I can’t imagine growing up without books, can you? Every writer has a story about books, how they came to love the written word. Sometimes there’s a background of a highly literate family to initiate, encourage and support that love, and sometimes not. Money sometimes has something to do with it, sometimes not. My dad left school at the age of twelve and never went back – he was plucked (“requisitioned” might be a better word) from the classroom at the outset of the Second World War because he was the fastest runner in the school, and boys with that sort of talent were needed by the Air Raid Patrol to carry messages between different posts while bombs were dropping. Dad ran his way through the London Blitz before sprinting off to the country to work on a farm. He’s a voracious reader, loves westerns, books on astronomy and thinks his lifetime subscription to National Geographic is the best gift I ever gave him. He is a self-educated man and he loves books.
My mother was one of ten kids, left school at fourteen, but her mother insisted that each of her children obtain a library membership as soon as they were old enough (she read a book a day, despite being partially blind and having those ten kids) and if they didn’t have a job to do around the house, then they had better have their nose in a book. They’re all big readers – and they don’t hold back with their comments either, let me tell you from personal experience. I think my cousins and I all had library cards almost as soon as we could walk. As my Dad knew already, you can escape from hell in a book, and you can open up the world, whether that world is another country, an emotion, a new perspective, or simply a place to while away the time.
But what if you can’t read? Or if you don’t have access to books, or didn’t ever learn to love them? I can accept – just (sort of ... maybe) – the latter, but not the two in the middle.
One more story, then I’ll get to the point.
At the end of 1999, Peter Jennings, together with his co-author, Todd Brewster, came to Book Passage Bookstore in Corte Madera, CA – one of the best bookstores in the world – to talk about their new book, The Century. They could have gone to many bookstores in the area, but what drew them to Book Passage was the fact that the store has a program of philanthropy to support literacy, and a percentage of the profits were going directly to local efforts to bring reading to those who would not otherwise have such an opportunity. Peter Jennings began his talk by asking us to imagine a parent, perhaps a recent immigrant to the country, perhaps someone who dropped out of school, who has taken a sick child to the doctor. The doctor gives a prescription, the parent collects the medication. But the parent can’t read the instructions. (Forget that in recent years pharmacies have provided bi-lingual staff). How does it feel not to know what to do because you cannot read or make sense of the instructions? And what if you have been intimidated because you cannot speak the language, or you cannot afford a doctor, so you just go to the pharmacy to buy something over the counter – what do you do if you cannot read? Never mind War & Peace, that's life and death, sickness and health - and it's all down to literacy.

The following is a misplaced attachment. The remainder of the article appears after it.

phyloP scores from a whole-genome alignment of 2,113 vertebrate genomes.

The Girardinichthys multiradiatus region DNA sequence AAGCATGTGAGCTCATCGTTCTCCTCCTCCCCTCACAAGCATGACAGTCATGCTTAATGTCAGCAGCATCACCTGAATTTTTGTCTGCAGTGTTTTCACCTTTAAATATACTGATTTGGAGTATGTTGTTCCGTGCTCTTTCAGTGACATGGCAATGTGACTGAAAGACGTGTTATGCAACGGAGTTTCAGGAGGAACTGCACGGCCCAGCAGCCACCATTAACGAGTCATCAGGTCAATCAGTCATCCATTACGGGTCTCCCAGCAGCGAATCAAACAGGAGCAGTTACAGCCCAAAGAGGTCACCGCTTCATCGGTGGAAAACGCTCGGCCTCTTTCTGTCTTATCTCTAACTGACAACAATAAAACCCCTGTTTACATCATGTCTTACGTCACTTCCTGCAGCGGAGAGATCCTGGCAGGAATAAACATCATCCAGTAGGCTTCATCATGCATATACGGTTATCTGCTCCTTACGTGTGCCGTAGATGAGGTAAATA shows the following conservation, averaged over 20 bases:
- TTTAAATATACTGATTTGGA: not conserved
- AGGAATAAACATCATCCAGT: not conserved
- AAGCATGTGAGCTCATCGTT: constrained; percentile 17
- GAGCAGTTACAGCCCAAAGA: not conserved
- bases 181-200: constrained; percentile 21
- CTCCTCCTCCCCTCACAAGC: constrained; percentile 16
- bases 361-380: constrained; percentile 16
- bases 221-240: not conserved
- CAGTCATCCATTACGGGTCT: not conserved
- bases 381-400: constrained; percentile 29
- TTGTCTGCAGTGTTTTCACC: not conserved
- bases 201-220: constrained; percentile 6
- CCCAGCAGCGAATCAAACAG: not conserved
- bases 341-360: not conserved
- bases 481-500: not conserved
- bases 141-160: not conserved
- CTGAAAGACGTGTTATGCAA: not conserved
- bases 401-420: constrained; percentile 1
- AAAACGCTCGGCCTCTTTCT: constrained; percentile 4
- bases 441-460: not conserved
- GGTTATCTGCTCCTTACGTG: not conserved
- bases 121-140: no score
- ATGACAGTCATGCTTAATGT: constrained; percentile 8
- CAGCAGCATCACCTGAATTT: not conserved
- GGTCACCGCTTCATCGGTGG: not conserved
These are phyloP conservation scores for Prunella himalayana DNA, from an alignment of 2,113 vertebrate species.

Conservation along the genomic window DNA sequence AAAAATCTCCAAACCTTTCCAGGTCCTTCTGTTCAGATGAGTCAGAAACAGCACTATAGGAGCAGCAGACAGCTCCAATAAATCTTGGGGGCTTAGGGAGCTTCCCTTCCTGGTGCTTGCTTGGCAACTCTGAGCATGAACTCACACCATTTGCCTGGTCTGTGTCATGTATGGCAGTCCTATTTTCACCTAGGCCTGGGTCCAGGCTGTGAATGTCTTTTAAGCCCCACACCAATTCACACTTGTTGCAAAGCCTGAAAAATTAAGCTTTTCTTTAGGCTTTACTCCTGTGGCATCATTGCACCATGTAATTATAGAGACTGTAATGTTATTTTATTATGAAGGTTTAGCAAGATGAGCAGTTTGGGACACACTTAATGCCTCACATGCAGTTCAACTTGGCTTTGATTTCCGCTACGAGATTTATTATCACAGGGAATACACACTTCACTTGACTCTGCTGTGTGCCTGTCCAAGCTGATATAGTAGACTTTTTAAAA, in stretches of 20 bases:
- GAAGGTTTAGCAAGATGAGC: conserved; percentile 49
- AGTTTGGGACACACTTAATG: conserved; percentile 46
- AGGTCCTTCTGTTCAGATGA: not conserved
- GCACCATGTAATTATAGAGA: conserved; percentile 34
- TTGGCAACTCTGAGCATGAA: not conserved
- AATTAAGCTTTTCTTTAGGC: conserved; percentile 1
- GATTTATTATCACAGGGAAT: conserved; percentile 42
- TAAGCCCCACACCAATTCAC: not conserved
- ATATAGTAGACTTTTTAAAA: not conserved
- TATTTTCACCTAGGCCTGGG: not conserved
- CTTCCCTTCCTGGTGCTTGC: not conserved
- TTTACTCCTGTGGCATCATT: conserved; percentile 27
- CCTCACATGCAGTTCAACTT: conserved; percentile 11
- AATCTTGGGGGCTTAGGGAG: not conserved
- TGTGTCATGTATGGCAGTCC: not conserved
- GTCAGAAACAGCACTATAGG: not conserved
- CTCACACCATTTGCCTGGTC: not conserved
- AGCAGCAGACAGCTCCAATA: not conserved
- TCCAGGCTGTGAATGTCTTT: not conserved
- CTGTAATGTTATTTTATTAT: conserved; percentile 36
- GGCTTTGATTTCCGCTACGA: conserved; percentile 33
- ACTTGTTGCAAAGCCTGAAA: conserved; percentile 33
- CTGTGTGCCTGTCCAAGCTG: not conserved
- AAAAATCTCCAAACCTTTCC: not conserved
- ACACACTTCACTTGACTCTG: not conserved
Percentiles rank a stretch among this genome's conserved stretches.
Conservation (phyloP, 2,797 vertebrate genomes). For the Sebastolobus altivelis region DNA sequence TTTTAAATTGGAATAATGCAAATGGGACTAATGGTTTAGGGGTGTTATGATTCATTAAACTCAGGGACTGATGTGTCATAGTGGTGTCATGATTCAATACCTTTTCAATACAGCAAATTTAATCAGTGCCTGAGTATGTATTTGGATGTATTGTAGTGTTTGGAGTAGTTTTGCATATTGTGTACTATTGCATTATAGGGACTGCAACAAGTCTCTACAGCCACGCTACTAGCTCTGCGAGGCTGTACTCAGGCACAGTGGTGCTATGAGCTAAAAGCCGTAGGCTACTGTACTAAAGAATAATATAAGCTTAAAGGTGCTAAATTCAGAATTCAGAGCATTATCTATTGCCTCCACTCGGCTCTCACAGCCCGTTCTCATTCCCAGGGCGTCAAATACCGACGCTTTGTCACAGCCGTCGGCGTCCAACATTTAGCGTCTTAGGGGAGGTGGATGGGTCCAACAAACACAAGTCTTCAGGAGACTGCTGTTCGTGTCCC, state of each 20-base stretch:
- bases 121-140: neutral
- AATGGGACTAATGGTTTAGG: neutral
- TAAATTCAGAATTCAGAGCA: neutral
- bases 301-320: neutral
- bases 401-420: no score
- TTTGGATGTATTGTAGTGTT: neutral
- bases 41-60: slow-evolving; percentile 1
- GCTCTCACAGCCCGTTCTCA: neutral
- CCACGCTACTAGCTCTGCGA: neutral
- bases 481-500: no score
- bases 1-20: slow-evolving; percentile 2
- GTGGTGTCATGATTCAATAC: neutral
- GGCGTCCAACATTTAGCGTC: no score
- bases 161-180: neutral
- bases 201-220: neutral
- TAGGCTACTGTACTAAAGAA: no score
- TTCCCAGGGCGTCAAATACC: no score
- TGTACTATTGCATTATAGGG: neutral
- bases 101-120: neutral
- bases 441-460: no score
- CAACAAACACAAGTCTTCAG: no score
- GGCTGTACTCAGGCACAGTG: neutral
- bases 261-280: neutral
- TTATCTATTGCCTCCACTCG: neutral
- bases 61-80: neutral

For my part, I have always wondered about the frustration if you cannot distinguish thoughts, feelings and ideas without distinction. “Sad” just becomes, well, “sad” instead of, say, “bereft”, “wretched” or "melancholy." The way kids are losing vocabulary at the moment, everything will be whittled down to “stuff” – as in (and I’m quoting two recently overhead adult conversations):
What did you do at the weekend?
Oh, you know, stuff
What do you think?
Lots of stuff, you know, coming up.
And as for that broader understanding of the world – heck, you’ve got to start somewhere, and a book provides that starting place. Which is why I was delighted and honored to be asked to contribute to The Book That Changed My Life, edited by Roxanne Coady and Joy Johannessen. You may know of Roxanne, owner of another great bookstore, RJ Julia of Madison, Connecticut. As Roxanne has said of the book, which is garnering starred reviews all over the place (and that sort of stuff ...), “Not only does this wonderful book remind readers of all the ways books can change lives, not only does it give readers a new and exciting reading list, but it also gives us the opportunity to give a portion of the proceeds to the Read To Grow Foundation ... an organization dedicated to providing the books and resources that every child and their family needs to become literate and learn to love reading – because everyone should have the opportunity to find the books that will change their life.”
I’m telling everyone I can about the book, because even though this program is essentially for one state, it will hopefully draw attention to similar programs in other regions, and to the challenges of illiteracy. As writers and readers, we owe it to ourselves and our future to facilitate reading. Reading opens the mind, and we all know what happens to a country when minds begin to close, don’t we?
Here’s the link. Now go to an independent bookstore, preferably one that supports local literacy programs, and buy this book.
Have a lovely weekend, sink into your favorite armchair with a beverage of your choice at your side, and find out about the book that changed the life of Dorothy Allison, or Dominic Dunne, perhaps Kate Atkinson, or Amy Bloom. Sebastian Junger remembers a book that changed his life, so does Anne Lamott. Frank McCourt, Ian Rankin, Anne Perry – every single one of them can point to a book that changed their life. Me too – I’m right at the end, being a “W.”
PS: And thank you all for your congratulatory messages about the Macavity Award. Amazing what can happen, eventually, down the line a few decades, when you let a kid into a library and get them excited about words and letters, phrases and even whole books ....